PIERRE, S.D. (KELO) — NorthWestern Corporation has South Dakota’s approval to restructure the energy company. The state Public Utilities Commission gave the go-ahead Tuesday.
NorthWestern, doing business as NorthWestern Energy, plans a new holding company at the top, and creating a new company for its electricity and natural gas operations in South Dakota and natural gas service in Nebraska that will be apart from its Montana electricity and natural gas business.
“The new subsidiary will be a separate, stand-alone, first-tier subsidiary underneath a new holding company,” a company attorney, Shannon Heim, said in the filing to South Dakota regulators.
“NorthWestern’s public utility business in Montana will continue operating as NorthWestern Corporation, which also will become a separate, stand-alone, first-tier subsidiary underneath the new holding company,” Heim continued. “This holding company structure will provide NorthWestern’s public utility businesses in South Dakota and Nebraska separation and insulation from NorthWestern’s public utility business in Montana as well as its other business activities.”
The new subsidiary will be known as NorthWestern Energy Prairies Corporation. Corporate secretary Timothy Olson told the commission Tuesday that the restructuring doesn’t require shareholder approval. “We are not changing the overall company, simply rearranging where some of the assets are in the structure,” he said.
Olson explained that NorthWestern has two mortgages: One covering South Dakota and Nebraska assets, the other for the Montana assets. He said therefore it makes economic sense to keep the South Dakota and Nebraska operations together rather than take on additional costs to split them.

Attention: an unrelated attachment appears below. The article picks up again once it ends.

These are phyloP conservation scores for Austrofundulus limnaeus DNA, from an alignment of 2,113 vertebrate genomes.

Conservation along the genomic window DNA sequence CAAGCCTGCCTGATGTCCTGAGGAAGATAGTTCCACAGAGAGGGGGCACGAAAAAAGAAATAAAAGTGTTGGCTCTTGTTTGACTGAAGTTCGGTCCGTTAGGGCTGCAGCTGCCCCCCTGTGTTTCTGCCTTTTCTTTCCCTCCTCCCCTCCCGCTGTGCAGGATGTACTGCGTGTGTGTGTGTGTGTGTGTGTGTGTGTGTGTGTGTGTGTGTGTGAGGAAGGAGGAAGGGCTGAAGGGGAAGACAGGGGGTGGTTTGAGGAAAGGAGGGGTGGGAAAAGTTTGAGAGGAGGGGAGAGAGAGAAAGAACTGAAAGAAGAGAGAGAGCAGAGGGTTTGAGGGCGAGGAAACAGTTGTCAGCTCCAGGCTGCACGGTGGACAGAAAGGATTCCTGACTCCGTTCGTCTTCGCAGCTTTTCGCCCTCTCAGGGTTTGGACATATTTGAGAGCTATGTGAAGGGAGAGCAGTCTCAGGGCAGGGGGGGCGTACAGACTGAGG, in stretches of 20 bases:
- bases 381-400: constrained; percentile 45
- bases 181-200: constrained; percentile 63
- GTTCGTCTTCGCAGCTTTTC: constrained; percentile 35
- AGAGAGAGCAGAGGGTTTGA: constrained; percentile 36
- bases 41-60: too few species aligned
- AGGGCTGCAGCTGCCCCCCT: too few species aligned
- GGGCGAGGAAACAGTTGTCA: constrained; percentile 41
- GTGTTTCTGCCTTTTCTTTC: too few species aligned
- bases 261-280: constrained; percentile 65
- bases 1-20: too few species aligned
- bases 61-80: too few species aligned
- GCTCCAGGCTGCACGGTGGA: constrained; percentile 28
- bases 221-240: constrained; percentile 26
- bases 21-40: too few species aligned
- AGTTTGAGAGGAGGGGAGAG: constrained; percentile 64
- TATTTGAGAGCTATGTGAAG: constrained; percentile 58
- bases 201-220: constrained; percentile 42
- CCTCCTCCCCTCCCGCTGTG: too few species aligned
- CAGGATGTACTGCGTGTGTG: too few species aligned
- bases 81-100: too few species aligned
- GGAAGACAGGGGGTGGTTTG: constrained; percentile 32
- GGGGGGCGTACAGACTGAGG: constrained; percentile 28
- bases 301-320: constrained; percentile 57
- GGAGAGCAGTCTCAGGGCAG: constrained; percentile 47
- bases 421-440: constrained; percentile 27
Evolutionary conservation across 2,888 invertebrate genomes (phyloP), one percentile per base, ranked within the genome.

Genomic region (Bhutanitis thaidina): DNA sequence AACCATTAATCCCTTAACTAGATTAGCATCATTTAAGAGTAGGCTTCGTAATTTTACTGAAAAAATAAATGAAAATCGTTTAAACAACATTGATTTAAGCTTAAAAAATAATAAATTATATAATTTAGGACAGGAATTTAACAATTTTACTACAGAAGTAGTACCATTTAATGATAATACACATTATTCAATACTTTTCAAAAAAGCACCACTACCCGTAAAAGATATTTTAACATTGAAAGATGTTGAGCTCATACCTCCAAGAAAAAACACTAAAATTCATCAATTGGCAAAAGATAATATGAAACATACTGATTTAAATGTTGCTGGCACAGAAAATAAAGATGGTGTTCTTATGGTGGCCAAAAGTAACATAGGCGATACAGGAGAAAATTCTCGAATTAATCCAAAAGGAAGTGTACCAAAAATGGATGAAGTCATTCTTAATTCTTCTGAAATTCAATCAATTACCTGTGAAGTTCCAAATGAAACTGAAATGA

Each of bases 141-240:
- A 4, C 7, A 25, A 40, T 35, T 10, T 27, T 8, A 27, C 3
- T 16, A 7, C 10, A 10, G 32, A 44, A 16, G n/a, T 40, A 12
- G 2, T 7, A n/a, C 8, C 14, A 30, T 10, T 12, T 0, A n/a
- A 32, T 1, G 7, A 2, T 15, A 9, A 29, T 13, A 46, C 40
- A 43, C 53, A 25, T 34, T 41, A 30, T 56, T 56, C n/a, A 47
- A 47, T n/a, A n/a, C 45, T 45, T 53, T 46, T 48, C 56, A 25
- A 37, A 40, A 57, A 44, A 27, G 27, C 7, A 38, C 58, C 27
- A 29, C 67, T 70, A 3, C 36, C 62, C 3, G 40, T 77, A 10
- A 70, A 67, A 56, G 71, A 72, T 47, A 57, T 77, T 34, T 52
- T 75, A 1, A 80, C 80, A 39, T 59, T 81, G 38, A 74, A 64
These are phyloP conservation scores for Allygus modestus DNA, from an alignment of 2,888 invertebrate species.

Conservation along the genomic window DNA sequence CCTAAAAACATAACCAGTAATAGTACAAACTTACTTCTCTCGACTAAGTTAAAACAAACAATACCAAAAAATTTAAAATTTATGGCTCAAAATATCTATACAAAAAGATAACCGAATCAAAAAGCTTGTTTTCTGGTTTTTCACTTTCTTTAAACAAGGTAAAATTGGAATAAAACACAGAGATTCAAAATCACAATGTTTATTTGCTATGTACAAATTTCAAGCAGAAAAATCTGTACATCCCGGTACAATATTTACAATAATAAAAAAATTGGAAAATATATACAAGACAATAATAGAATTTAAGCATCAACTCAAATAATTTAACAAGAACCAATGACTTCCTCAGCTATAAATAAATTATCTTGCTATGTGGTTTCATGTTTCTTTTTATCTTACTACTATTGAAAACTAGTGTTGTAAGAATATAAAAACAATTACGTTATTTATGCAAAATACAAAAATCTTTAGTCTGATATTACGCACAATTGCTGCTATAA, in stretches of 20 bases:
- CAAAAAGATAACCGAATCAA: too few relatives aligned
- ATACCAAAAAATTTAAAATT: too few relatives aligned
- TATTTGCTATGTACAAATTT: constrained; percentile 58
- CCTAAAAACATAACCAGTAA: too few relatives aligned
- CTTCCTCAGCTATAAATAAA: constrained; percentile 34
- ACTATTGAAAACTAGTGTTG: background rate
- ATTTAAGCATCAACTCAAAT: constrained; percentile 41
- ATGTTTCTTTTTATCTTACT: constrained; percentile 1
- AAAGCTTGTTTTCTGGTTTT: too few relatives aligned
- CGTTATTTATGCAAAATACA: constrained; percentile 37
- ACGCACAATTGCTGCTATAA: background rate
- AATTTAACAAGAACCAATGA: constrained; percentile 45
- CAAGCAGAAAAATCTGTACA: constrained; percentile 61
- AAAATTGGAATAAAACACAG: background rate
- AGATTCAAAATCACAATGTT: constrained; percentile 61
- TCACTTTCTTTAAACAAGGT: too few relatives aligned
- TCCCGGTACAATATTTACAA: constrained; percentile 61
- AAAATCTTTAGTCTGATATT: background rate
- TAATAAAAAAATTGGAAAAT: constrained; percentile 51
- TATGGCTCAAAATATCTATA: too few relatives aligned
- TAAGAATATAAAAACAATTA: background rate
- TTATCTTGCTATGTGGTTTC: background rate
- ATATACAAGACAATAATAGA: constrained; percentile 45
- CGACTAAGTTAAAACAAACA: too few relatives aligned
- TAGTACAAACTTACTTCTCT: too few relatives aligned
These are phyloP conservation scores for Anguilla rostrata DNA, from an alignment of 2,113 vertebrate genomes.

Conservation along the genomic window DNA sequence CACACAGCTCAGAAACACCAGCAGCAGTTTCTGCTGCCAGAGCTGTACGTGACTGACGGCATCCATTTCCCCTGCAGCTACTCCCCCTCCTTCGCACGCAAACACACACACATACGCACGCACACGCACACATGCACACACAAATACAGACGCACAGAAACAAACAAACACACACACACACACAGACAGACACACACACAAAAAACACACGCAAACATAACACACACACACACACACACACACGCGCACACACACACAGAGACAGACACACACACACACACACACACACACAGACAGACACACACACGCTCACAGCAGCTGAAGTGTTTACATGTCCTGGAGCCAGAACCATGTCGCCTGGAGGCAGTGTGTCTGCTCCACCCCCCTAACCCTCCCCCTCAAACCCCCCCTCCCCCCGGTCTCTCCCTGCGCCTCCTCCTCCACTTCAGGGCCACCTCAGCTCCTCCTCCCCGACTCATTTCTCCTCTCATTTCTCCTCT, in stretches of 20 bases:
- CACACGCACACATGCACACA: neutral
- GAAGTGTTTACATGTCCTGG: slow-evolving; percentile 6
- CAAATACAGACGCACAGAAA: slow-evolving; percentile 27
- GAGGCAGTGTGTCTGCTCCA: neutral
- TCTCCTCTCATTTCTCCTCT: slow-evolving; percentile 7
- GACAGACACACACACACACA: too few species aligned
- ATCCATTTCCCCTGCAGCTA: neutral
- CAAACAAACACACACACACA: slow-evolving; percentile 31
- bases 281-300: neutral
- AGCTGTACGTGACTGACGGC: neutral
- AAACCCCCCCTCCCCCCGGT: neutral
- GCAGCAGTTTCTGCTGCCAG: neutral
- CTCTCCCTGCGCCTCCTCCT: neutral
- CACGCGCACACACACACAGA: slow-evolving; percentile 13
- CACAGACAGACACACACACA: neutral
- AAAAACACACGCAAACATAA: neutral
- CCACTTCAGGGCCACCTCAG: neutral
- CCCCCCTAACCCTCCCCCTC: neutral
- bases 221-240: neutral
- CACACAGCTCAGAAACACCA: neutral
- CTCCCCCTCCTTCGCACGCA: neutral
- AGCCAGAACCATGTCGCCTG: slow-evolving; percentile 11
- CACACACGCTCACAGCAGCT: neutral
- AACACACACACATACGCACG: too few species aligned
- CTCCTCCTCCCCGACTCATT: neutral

The current board of directors will move up to the new holding company being created.
Commissioners had questions. Chairman Chris Nelson asked, Will the staff change? Heim replied, “No. We anticipate this will be completely invisible to our regulators and our customers.” Nelson asked whether a new board would be created for Prairies Corporation. Heim said the two new subsidiaries will be overseen by the existing executive team. Olson added that Prairies Corporation will have a new board of directors, too, “most likely” the executive management team.
Nelson said NorthWestern has provided “very very good service in South Dakota” and sought assurance that the current board’s leadership style will remain so that no expertise is lost in the transition. Heim said the current board — “the heart of the company” — will be just as interested and involved in overseeing the subsidiaries.
Heim assured commissioner Kristie Fiegen that the new board won’t mean an additional expense for customers.
An overextended NorthWestern filed for Chapter 11 bankruptcy in 2003 and re-emerged in 2004.
Commissioner Gary Hanson recalled that when he began serving about 20 years ago there was a company that he didn’t name that provided incentives that led to a lot of weak purchasing decisions. That led him to a push for a practice known as ring-fencing, where spending on operations are confined within sectors rather than business-wide.
“I was really surprised when I saw this docket come across, because I thought, were they not ring-fenced before this?” Hanson said. He noted Pam Bonrud, now a NorthWestern executive for South Dakota, was the commission’s executive director at the time. Regarding NorthWestern’s current plan, he said, “It appears to be finitely structured the way it should be.”
Heim commented that ring-fencing was important generally and noted that all of the executives’ compensation is public. “There’s not an opportunity for us to hide the ball,” she said, adding that the restructuring wasn’t a way to enrich executives or expand the core utility business into lots of other ventures.